It was the autumn when I was four years old and staying at my maternal grandmother’s place. There was an old hut next to her house where my grandmother used to keep her farming tools and store some vegetables from her vegetable garden.
The hut was from the time before my mother was born, and it was originally built as a temporary house for the family while their new house was being built. As a consequence, even though decades had passed by the time I was there, traces could be found from the time when the hut served as a house, such as dish shelves, tables, and what looked like a kitchen space. And on one of those tables, my grandmother often kept onions, potatoes, and other root vegetables fresh from her vegetable garden. I used to love exploring this forgotten corner of the house and discover my grandmother’s fresh vegetables among the ancient artifacts.
One day, I found a bunch of pumpkins on the table in the hut. As I watched them, I thought of the Halloween pumpkins that I had recently watched on a TV program. I brought one back in the house to find my grandmother.
“Grandma, I want to make a Halloween pumpkin with this,” I eagerly said to her as soon as I found her in the kitchen.
“A Halloween pumpkin?”
Coming from a generation that was not too familiar with the Western culture and living in the rural Japan, my grandmother had never heard of such a thing before. So, I explained to her that a Halloween pumpkin was a pumpkin with a face and inside we could light a candle.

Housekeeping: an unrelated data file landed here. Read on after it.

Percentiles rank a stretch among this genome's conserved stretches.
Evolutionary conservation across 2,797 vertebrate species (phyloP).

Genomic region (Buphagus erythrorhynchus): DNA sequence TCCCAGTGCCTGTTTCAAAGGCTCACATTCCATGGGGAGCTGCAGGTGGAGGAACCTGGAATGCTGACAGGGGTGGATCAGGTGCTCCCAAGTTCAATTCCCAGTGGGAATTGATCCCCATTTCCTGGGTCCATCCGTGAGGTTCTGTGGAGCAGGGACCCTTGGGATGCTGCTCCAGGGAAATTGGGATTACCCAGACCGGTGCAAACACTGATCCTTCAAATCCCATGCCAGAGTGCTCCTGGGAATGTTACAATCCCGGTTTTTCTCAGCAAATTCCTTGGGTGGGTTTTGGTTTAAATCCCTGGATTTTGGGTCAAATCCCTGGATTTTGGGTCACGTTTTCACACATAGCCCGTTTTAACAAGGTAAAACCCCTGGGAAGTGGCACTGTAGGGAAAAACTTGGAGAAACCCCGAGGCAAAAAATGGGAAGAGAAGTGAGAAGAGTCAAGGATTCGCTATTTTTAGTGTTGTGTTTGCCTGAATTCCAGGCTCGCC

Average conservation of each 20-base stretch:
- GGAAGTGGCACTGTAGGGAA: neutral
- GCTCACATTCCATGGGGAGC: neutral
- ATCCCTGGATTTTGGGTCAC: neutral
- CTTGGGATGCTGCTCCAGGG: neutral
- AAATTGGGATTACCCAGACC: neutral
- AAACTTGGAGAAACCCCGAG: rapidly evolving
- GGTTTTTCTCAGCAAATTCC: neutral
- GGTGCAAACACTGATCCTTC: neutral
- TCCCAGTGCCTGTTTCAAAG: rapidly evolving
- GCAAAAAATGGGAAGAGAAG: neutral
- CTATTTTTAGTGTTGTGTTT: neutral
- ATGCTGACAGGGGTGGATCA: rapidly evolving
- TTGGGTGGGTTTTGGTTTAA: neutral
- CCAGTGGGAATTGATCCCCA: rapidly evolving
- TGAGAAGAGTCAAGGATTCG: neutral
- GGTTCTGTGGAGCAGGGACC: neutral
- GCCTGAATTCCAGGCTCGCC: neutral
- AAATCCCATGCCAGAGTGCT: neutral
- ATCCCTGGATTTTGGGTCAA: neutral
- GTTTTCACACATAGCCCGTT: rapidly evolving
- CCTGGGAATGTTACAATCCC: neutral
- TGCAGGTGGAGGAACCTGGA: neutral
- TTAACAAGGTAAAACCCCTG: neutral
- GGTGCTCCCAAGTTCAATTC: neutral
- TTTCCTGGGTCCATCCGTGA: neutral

“So, then we have to carve the pumpkin,” said my grandmother, standing up to get the necessary tools.
The two of us sat at the kitchen table with the pumpkin and started to carve out the flesh. At first, we used a spoon, but the pumpkin flesh was too hard for the spoon to cut through. So, my grandmother switched to a knife. I wanted to do it myself, but since I was too small to handle a big knife, my grandmother told me to wait and watch while she did the hard part.
In front of my eyes, my grandmother carved out the pumpkin, and to my surprise, a lot of seeds came out of it. I had never thought a pumpkin had so many seeds inside. What a difference from the picture I had had in my mind – a candle inside a pumpkin!
Once all the seeds were gone, my grandmother let me carve the face of the pumpkin. I tried my best to make it look like the face I had seen on the TV with triangular eyes and nose.
I wanted to pierce through the pumpkin skin all through so that the eyes, the nose and the mouth of my Halloween pumpkin would be connected to the inside, but it was a bit too difficult for a four-year-old. So, when it was done, even though it did look like a Halloween pumpkin, a candle couldn’t be lit inside. I was a little sad about it, but my grandmother, who didn’t know how the authentic Halloween pumpkin should look like, was very happy with our final outcome.
“There we go, your Halloween pumpkin!”
Looking at her delight, I also decided to forget about the idea of a candle inside my pumpkin and felt happy about it. My smiley Halloween pumpkin stayed on the table in the hut with other pumpkins until the end of my stay.